Paper presented at the 2017 Africa regional conference of the International Board on Books for Young People (IBBY) in August 2017 in Kampala, Uganda.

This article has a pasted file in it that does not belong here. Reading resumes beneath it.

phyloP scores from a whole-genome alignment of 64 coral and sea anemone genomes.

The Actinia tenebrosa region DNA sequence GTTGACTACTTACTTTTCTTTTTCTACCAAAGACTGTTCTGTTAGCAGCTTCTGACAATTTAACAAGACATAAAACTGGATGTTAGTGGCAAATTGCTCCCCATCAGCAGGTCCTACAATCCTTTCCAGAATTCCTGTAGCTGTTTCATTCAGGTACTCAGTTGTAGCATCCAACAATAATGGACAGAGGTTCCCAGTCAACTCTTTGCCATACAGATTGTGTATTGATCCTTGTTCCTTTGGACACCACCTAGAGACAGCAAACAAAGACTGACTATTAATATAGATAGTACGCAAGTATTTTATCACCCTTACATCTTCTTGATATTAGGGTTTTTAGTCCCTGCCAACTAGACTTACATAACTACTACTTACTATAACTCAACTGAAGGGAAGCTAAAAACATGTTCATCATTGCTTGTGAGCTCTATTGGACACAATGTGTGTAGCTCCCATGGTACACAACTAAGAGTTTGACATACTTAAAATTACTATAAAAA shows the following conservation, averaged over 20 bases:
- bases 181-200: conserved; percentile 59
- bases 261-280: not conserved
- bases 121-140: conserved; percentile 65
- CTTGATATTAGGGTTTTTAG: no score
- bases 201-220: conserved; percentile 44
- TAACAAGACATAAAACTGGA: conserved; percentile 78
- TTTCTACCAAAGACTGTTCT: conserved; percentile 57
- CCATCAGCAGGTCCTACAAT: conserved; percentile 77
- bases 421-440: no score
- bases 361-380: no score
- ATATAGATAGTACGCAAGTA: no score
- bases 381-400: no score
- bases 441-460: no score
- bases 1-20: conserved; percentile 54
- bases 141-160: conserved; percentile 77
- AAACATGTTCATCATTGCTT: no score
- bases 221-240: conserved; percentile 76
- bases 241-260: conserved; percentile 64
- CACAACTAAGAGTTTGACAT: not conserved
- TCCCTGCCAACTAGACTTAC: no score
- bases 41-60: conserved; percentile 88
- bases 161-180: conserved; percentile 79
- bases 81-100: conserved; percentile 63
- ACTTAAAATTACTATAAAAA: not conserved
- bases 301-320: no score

Two innovations are upending traditional publishing paradigms, digitization and open licensing. Digitization can complement print and, in certain circumstances, may even replace it entirely. Digitization can also shift the burden to print from the publisher to the reader. With digitization, publishers do not incur printing costs, but users of the resource must if they want to read hard copy. Open licensing does not replace copyright, but it does alter the conditions under which copyright is employed. Open licensing is disruptive when it becomes a funder requirement with little or no understanding or input from publishers. Africa needs a vibrant indigenous publishing industry for economic and cultural reasons, which requires an understanding and willingness to work with open licensing concepts. The goal for this paper is to lay out and assess the issues clearly to help publishers and others in the book trade make strategically sensible decisions.